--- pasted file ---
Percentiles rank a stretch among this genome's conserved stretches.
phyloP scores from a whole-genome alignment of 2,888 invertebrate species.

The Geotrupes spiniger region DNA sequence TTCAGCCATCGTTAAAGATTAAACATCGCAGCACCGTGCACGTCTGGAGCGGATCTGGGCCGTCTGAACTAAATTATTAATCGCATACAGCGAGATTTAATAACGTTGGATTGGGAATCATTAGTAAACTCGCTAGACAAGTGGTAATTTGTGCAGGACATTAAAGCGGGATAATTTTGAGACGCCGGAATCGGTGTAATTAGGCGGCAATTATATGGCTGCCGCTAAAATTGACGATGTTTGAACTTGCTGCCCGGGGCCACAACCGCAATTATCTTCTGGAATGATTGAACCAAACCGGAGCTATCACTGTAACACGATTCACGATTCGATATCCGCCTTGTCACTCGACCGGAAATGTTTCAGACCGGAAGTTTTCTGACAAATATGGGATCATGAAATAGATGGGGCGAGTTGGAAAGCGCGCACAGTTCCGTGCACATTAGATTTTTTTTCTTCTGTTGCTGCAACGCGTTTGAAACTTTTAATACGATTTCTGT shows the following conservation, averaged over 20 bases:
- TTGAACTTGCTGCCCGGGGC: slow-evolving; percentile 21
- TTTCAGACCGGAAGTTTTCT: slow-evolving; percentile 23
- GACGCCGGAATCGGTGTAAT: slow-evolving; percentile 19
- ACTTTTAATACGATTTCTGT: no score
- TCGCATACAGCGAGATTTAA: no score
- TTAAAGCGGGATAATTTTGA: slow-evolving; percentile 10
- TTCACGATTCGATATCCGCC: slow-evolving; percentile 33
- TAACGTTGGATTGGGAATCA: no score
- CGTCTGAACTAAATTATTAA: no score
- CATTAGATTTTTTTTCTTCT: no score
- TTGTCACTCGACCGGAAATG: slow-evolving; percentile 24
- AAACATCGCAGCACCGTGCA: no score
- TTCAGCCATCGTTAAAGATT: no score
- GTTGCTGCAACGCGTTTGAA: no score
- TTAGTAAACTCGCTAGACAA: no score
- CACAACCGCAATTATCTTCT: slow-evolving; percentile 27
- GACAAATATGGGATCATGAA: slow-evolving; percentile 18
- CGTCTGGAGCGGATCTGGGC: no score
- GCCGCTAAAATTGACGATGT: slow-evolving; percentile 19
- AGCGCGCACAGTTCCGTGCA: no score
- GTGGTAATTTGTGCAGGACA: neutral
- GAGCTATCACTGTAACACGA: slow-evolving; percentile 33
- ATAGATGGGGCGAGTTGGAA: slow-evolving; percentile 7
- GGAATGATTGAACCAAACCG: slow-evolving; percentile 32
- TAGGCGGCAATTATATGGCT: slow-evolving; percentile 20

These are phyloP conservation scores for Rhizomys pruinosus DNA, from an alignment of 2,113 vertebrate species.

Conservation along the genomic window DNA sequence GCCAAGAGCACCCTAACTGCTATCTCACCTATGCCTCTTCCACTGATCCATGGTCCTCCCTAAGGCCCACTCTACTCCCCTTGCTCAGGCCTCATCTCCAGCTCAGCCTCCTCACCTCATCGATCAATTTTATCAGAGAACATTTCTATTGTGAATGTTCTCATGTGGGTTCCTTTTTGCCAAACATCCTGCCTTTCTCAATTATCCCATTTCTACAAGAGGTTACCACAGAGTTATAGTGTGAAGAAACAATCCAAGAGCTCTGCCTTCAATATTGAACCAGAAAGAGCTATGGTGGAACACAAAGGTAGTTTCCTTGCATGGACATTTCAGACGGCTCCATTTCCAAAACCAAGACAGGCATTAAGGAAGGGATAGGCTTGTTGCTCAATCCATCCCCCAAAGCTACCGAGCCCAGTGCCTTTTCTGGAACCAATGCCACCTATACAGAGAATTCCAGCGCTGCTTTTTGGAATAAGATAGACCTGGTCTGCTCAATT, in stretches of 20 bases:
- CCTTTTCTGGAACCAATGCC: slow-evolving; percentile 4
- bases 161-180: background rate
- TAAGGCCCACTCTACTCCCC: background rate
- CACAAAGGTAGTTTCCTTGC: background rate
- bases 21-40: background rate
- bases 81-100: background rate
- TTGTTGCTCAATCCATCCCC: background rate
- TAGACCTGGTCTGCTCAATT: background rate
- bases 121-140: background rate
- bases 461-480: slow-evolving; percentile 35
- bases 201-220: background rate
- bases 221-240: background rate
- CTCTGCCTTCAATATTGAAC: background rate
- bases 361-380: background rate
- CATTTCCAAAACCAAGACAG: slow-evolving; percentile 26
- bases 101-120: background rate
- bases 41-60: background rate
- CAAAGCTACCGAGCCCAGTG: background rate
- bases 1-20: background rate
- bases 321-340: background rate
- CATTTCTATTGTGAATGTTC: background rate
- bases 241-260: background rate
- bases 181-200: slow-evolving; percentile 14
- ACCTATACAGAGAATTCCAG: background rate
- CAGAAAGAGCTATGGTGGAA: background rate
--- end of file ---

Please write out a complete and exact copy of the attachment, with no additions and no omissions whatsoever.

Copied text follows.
Percentiles rank a stretch among this genome's conserved stretches.
phyloP scores from a whole-genome alignment of 2,888 invertebrate species.

The Geotrupes spiniger region DNA sequence TTCAGCCATCGTTAAAGATTAAACATCGCAGCACCGTGCACGTCTGGAGCGGATCTGGGCCGTCTGAACTAAATTATTAATCGCATACAGCGAGATTTAATAACGTTGGATTGGGAATCATTAGTAAACTCGCTAGACAAGTGGTAATTTGTGCAGGACATTAAAGCGGGATAATTTTGAGACGCCGGAATCGGTGTAATTAGGCGGCAATTATATGGCTGCCGCTAAAATTGACGATGTTTGAACTTGCTGCCCGGGGCCACAACCGCAATTATCTTCTGGAATGATTGAACCAAACCGGAGCTATCACTGTAACACGATTCACGATTCGATATCCGCCTTGTCACTCGACCGGAAATGTTTCAGACCGGAAGTTTTCTGACAAATATGGGATCATGAAATAGATGGGGCGAGTTGGAAAGCGCGCACAGTTCCGTGCACATTAGATTTTTTTTCTTCTGTTGCTGCAACGCGTTTGAAACTTTTAATACGATTTCTGT shows the following conservation, averaged over 20 bases:
- TTGAACTTGCTGCCCGGGGC: slow-evolving; percentile 21
- TTTCAGACCGGAAGTTTTCT: slow-evolving; percentile 23
- GACGCCGGAATCGGTGTAAT: slow-evolving; percentile 19
- ACTTTTAATACGATTTCTGT: no score
- TCGCATACAGCGAGATTTAA: no score
- TTAAAGCGGGATAATTTTGA: slow-evolving; percentile 10
- TTCACGATTCGATATCCGCC: slow-evolving; percentile 33
- TAACGTTGGATTGGGAATCA: no score
- CGTCTGAACTAAATTATTAA: no score
- CATTAGATTTTTTTTCTTCT: no score
- TTGTCACTCGACCGGAAATG: slow-evolving; percentile 24
- AAACATCGCAGCACCGTGCA: no score
- TTCAGCCATCGTTAAAGATT: no score
- GTTGCTGCAACGCGTTTGAA: no score
- TTAGTAAACTCGCTAGACAA: no score
- CACAACCGCAATTATCTTCT: slow-evolving; percentile 27
- GACAAATATGGGATCATGAA: slow-evolving; percentile 18
- CGTCTGGAGCGGATCTGGGC: no score
- GCCGCTAAAATTGACGATGT: slow-evolving; percentile 19
- AGCGCGCACAGTTCCGTGCA: no score
- GTGGTAATTTGTGCAGGACA: neutral
- GAGCTATCACTGTAACACGA: slow-evolving; percentile 33
- ATAGATGGGGCGAGTTGGAA: slow-evolving; percentile 7
- GGAATGATTGAACCAAACCG: slow-evolving; percentile 32
- TAGGCGGCAATTATATGGCT: slow-evolving; percentile 20

These are phyloP conservation scores for Rhizomys pruinosus DNA, from an alignment of 2,113 vertebrate species.

Conservation along the genomic window DNA sequence GCCAAGAGCACCCTAACTGCTATCTCACCTATGCCTCTTCCACTGATCCATGGTCCTCCCTAAGGCCCACTCTACTCCCCTTGCTCAGGCCTCATCTCCAGCTCAGCCTCCTCACCTCATCGATCAATTTTATCAGAGAACATTTCTATTGTGAATGTTCTCATGTGGGTTCCTTTTTGCCAAACATCCTGCCTTTCTCAATTATCCCATTTCTACAAGAGGTTACCACAGAGTTATAGTGTGAAGAAACAATCCAAGAGCTCTGCCTTCAATATTGAACCAGAAAGAGCTATGGTGGAACACAAAGGTAGTTTCCTTGCATGGACATTTCAGACGGCTCCATTTCCAAAACCAAGACAGGCATTAAGGAAGGGATAGGCTTGTTGCTCAATCCATCCCCCAAAGCTACCGAGCCCAGTGCCTTTTCTGGAACCAATGCCACCTATACAGAGAATTCCAGCGCTGCTTTTTGGAATAAGATAGACCTGGTCTGCTCAATT, in stretches of 20 bases:
- CCTTTTCTGGAACCAATGCC: slow-evolving; percentile 4
- bases 161-180: background rate
- TAAGGCCCACTCTACTCCCC: background rate
- CACAAAGGTAGTTTCCTTGC: background rate
- bases 21-40: background rate
- bases 81-100: background rate
- TTGTTGCTCAATCCATCCCC: background rate
- TAGACCTGGTCTGCTCAATT: background rate
- bases 121-140: background rate
- bases 461-480: slow-evolving; percentile 35
- bases 201-220: background rate
- bases 221-240: background rate
- CTCTGCCTTCAATATTGAAC: background rate
- bases 361-380: background rate
- CATTTCCAAAACCAAGACAG: slow-evolving; percentile 26
- bases 101-120: background rate
- bases 41-60: background rate
- CAAAGCTACCGAGCCCAGTG: background rate
- bases 1-20: background rate
- bases 321-340: background rate
- CATTTCTATTGTGAATGTTC: background rate
- bases 241-260: background rate
- bases 181-200: slow-evolving; percentile 14
- ACCTATACAGAGAATTCCAG: background rate
- CAGAAAGAGCTATGGTGGAA: background rate